En­ter the Me­dia Dragon

Growth of me­dia in Bhutan could af­fect its cul­tural and tra­di­tional val­ues.

Southasia - - MEDIA BHUTAN - By Muham­mad Omar Iftikhar

For cen­turies, Bhutan re­mained shy of global recog­ni­tion, main­tain­ing a low pro­file. One rea­son may be its ge­o­graphic lo­ca­tion since it is a land­locked coun­try. Its rulers were wary of plac­ing it in the lime­light be­cause of var­i­ous cul­tural bar­ri­ers.

How­ever, the sit­u­a­tion changed af­ter Bhutan adopted con­sti­tu­tional monar­chy in 2007. The Bhutanese so­ci­ety has un­der­gone a num­ber of changes since then. Old is giv­ing way to the new. Among other facets of life that have seen a re­mark­able trans­for­ma­tion, the Bhutanese me­dia is one which has pro­gressed in an out­stand­ing man­ner. How­ever, it is still in its in­fancy and is largely con­trolled by the state. At this stage, it will be un­just to com­pare the me­dia of Bhutan to that of its South Asian coun­ter­parts – es­pe­cially In­dia, Pak­istan and Bangladesh – but the progress it has made in a short time is no­tice­able.

Bhutan’s first step to­wards es­tab­lish­ing a me­dia sec­tor came in 1967 with the pub­li­ca­tion of Kuensel, the coun­try’s first news­pa­per. Since Bhutan had scarce re­sources to print a news­pa­per, it had to buy a press from In­dia. By 1986, Kuensel had be­come a weekly pub­li­ca­tion and the of­fi­cial voice of the Depart­ment of In­for­ma­tion that worked un­der the Min­istry of Com­mu­ni­ca­tion. In 1973, the Na­tional Youth As­so­ci­a­tion of Bhutan (NYAB) be­gan ra­dio pro­grams. How­ever, the gov­ern­ment took over the con­trol of NYAB in 1979. By 1986, NYAB was re­named as the Bhutan Broad­cast­ing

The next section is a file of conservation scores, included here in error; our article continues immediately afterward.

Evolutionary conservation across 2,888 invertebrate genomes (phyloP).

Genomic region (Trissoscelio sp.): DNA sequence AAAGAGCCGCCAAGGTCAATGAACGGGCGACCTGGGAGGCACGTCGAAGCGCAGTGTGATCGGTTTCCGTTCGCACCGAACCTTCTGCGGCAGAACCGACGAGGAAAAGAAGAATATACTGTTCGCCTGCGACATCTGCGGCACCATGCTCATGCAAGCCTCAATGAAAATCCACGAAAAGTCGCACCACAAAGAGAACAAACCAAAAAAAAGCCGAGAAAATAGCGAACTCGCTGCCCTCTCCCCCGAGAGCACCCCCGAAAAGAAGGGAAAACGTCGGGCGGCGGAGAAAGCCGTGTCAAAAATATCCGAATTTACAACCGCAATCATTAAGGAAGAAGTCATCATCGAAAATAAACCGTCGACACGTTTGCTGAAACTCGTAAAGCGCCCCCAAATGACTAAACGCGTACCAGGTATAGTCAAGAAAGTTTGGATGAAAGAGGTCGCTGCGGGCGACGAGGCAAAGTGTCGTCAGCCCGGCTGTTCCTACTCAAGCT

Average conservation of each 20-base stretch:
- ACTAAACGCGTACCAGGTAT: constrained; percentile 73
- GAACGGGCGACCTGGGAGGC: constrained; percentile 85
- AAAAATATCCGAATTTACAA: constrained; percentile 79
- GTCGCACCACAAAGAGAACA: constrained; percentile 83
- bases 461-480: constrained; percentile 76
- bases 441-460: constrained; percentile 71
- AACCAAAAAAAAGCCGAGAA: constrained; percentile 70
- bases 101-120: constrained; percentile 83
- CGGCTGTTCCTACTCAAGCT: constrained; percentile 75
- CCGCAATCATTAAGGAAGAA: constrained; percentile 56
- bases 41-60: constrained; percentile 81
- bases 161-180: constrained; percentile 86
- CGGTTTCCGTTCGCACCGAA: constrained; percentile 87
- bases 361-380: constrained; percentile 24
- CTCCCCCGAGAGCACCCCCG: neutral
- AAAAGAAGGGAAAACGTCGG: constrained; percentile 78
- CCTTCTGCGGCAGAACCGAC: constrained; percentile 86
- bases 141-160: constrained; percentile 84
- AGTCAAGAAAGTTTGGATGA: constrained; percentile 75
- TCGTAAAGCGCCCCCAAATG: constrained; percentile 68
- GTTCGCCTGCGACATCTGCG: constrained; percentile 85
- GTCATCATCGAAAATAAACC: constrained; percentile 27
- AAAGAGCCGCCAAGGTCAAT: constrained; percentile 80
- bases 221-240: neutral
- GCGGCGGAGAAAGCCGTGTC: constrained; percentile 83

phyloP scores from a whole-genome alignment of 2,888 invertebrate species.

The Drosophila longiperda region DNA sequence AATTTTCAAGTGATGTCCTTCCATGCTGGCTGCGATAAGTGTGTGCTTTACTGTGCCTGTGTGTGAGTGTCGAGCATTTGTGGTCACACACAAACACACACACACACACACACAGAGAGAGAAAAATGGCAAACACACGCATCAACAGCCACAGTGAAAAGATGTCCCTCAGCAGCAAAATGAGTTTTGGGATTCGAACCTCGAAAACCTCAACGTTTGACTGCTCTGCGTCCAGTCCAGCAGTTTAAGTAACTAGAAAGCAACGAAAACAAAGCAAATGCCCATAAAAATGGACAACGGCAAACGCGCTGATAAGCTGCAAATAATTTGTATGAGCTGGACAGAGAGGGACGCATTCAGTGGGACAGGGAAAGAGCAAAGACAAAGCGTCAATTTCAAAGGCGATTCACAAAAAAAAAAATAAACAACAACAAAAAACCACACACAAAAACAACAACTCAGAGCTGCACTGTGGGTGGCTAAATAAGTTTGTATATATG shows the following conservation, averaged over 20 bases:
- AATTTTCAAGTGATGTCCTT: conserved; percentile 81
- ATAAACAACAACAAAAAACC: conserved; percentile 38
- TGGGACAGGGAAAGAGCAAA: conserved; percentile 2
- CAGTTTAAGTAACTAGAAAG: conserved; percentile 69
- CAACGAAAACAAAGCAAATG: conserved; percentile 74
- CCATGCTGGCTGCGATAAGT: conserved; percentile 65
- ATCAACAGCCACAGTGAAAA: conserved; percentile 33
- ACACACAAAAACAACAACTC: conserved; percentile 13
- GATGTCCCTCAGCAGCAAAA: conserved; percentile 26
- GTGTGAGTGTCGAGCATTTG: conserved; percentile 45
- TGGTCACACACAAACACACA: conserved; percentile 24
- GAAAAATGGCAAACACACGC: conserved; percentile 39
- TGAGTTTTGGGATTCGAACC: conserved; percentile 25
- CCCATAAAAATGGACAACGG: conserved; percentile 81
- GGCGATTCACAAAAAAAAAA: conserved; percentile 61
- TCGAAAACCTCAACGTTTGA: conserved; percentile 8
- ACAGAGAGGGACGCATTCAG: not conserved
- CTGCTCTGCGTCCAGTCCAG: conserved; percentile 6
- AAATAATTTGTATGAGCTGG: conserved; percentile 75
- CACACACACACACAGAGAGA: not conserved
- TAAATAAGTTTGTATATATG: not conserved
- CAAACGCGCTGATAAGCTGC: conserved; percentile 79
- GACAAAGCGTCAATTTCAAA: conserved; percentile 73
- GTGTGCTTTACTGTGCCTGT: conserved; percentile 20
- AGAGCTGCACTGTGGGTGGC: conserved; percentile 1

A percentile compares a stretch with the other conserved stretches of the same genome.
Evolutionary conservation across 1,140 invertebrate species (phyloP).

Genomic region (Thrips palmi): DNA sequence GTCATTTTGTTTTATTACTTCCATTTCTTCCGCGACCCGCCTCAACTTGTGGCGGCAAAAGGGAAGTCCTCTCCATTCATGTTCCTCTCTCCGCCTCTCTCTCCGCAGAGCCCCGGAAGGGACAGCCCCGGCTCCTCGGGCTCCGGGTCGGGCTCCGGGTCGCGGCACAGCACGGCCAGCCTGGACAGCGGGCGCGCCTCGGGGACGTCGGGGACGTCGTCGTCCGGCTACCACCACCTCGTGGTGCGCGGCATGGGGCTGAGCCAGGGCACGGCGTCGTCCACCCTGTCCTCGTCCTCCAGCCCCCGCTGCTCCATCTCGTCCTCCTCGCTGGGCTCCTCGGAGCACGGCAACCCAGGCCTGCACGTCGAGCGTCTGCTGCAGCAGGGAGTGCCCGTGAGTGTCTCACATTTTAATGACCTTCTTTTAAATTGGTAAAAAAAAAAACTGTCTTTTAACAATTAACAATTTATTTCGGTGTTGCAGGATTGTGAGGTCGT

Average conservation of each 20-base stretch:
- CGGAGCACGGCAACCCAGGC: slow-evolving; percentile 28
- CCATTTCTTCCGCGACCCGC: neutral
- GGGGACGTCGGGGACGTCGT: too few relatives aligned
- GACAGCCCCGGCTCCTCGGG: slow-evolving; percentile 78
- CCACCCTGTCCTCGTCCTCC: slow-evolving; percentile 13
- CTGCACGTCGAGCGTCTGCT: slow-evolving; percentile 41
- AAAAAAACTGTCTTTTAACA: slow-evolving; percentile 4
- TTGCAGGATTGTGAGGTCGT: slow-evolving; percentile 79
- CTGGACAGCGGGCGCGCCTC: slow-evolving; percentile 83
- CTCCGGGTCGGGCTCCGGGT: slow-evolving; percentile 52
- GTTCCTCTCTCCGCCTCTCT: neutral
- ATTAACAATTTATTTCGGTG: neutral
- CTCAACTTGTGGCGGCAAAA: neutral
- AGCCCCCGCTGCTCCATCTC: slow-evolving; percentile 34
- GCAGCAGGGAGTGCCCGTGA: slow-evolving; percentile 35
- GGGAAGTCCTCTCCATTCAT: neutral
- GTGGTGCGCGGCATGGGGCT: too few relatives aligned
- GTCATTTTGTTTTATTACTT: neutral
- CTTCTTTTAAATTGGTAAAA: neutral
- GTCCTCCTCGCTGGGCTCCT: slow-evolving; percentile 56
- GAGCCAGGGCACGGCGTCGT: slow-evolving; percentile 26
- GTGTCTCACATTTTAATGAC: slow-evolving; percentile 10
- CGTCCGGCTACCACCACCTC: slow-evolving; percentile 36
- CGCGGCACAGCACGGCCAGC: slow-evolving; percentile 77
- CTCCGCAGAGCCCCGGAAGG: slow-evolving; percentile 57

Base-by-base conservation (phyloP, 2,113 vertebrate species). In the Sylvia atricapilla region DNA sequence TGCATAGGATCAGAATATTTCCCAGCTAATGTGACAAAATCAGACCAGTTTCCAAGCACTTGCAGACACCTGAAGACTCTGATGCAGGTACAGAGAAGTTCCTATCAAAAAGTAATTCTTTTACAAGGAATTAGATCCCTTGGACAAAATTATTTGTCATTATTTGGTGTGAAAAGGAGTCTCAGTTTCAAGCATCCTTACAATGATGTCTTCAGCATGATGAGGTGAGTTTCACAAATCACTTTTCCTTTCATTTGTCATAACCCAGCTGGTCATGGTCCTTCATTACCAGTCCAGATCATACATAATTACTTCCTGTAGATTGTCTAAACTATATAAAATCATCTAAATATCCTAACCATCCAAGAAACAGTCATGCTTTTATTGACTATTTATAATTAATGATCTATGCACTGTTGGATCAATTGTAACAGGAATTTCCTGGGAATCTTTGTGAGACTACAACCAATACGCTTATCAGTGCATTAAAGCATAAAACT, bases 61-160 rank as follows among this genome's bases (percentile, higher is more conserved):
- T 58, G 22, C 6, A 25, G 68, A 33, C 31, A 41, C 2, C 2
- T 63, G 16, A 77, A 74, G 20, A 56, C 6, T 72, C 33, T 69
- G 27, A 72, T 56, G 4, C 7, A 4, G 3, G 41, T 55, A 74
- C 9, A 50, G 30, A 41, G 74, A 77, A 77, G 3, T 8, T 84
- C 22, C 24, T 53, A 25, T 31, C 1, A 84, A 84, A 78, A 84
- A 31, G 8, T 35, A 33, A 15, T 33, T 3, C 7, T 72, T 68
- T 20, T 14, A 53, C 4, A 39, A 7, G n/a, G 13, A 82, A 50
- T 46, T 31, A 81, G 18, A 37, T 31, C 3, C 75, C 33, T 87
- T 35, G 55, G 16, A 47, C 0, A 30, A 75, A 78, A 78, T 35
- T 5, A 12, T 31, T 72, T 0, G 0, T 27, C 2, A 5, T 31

Ser­vice (BBS).

De­spite the re­stric­tions im­posed by the gov­ern­ment, Bhutan’s print me­dia has thrived. To­day, there are eleven news­pa­pers in the coun­try. Among them, seven are pub­lished in English while four are in Dzongkha, Bhutan’s of­fi­cial lan­guage. Kuensel, Busi­ness Bhutan, The Bhutanese, The Jour­nal­ist, and Bhutan Times are some of the news­pa­pers that have made a name with their high qual­ity work.

Com­pared to news­pa­pers, mag­a­zines area re­cent phe­nom­e­non. Yee­wong be­gan pub­li­ca­tion in 2008 while Druk Trowa and Drupka fol­lowed in 2009. The Stu­dent Di­gest and Bhutan Timeout started pub­li­ca­tion in 2011 and 2012, re­spec­tively, while the coun­try’s first travel mag­a­zine,

Voy­age, started in 2013. Af­ter the ar­rival of the BBS, Bhutan’s ra­dio in­dus­try has wit­nessed a great surge. Five ra­dio chan­nels have started trans­mis­sions since 1973; BBS Ra­dio (1973), Ku­zoo FM (2006), Ra­dio Val­ley (2007), Cen­ten­nial Ra­dio (2008) and Ra­dio Waves (2010). BBS Ra­dio and Ku­zoo FM broad­cast na­tion­wide while the other three sta­tions are heard in Thim­phu only. Ac­cord­ing to a sur­vey, nearly 77 per­cent of the coun­try’s pop­u­la­tion lis­tens to BBS while in the re­mote ar­eas of the coun­try where news­pa­pers and TV haven’t reached yet, ra­dio is the only source of in­for­ma­tion.

It is in­ter­est­ing to note that Bhutan in­tro­duced tele­vi­sion quite late - in 1999 – with the BBS launch­ing satel­lite tele­vi­sion which reaches over 40 Asian coun­tries. The peo­ple of Bhutan also have the fa­cil­ity of ca­ble tele­vi­sion, which cov­ers nearly all ur­ban ar­eas.

Re­cently, Bhutan wit­nessed an evo­lu­tion of ide­olo­gies and tra­di­tions that com­pelled the gov­ern­ment to pro­mote its me­dia. The progress of the me­dia sec­tor is likely to trans­form the coun­try’s so­cio-economic sys­tem as well.

It is be­lieved that the pur­pose be­hind the gov­ern­ment’s re­stric­tions on me­dia af­fairs is to keep in­tact the essence of the cul­ture and tra­di­tions that have de­fined Bhutan for cen­turies. Al­though tra­di­tion is giv­ing way to moder­nity, the coun­try has to push the lim­its of me­dia free­dom even fur­ther to achieve its ba­sic pur­pose: cre­ate aware­ness among the masses. Al­though the royal de­cree passed in 1992 to make me­dia an in­de­pen­dent en­tity paved the way for the growth of the in­dus­try, the sec­tor hasn’t yet achieved in­de­pen­dence in the true sense.